Explaining Wage Losses After Job Displacement: Employer Size and Lost Firm Wage Premiums
in: Journal of the European Economic Association, Nr. 5, 2021
This paper investigates whether wage losses after job displacement are driven by lost firm wage premiums or worker productivity depreciations. We estimate losses in wages and firm wage premiums, the latter being measured as firm effects from a two-way fixed-effects wage decomposition. Using new German administrative data on displacements from small and large employers, we find that wage losses are to a large extent explained by losses in firm wage premiums and that premium losses are largely permanent. We show that losses strongly increase with pre-displacement employer size. This provides an explanation for large and persistent wage losses reported in previous displacement studies typically focusing on large employers, only.
Firm Wage Premia, Industrial Relations, and Rent Sharing in Germany
in: ILR Review, Nr. 5, 2020
The authors use three distinct methods to investigate the influence of industrial relations on firm wage premia in Germany. First, ordinary least squares (OLS) regressions for the firm effects from a two-way fixed-effects decomposition of workers’ wages reveal that average premia are larger in firms bound by collective agreements and in firms with a works council, holding constant firm performance. Next, recentered influence function (RIF) regressions show that premia are less dispersed among covered firms but more dispersed among firms with a works council. Finally, in an Oaxaca–Blinder decomposition, the authors find that decreasing bargaining coverage is the only factor they consider that contributes to the marked rise in premia dispersion over time.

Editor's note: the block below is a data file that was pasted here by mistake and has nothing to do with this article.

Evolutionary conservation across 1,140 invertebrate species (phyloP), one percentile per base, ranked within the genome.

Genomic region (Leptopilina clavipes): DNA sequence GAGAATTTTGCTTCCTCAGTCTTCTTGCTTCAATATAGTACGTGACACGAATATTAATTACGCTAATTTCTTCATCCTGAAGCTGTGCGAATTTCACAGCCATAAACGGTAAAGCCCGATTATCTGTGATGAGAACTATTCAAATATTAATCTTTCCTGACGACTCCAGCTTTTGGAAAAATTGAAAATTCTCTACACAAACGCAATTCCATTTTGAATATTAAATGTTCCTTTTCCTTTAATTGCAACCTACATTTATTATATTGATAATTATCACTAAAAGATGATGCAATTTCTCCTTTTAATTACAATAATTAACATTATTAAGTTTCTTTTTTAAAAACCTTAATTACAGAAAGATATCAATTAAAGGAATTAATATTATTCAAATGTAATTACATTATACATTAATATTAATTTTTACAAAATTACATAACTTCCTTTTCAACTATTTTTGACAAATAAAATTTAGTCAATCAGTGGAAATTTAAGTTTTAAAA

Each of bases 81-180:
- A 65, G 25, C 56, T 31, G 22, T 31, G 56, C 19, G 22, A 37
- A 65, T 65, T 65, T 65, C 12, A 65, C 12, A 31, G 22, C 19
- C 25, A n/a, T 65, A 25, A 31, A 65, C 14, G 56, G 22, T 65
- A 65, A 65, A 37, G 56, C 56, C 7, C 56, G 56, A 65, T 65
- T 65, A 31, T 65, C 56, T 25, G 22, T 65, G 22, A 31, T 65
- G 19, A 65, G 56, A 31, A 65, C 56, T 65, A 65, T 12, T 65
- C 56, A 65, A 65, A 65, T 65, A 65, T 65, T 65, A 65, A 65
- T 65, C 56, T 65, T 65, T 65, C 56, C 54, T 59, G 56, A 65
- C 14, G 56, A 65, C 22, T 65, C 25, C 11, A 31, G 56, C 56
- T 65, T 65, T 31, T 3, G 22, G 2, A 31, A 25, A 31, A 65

Transferability of Skills across Sectors and Heterogeneous Displacement Costs
in: American Economic Review: Papers and Proceedings, Nr. 5, 2017
We use rich German administrative data to estimate new measures of skill transferability between manufacturing and other sectors. These measures capture the value of workers' human capital when applied in different sectors and are directly related to workers' displacement costs. We estimate these transferability measures using a selection correction model, which addresses workers' endogenous mobility, and a novel selection instrument based on the social network of workers. Our results indicate substantial heterogeneity in how workers can transfer their skills when they move across sectors, which implies heterogeneous displacement costs that depend on the sector to which workers reallocate.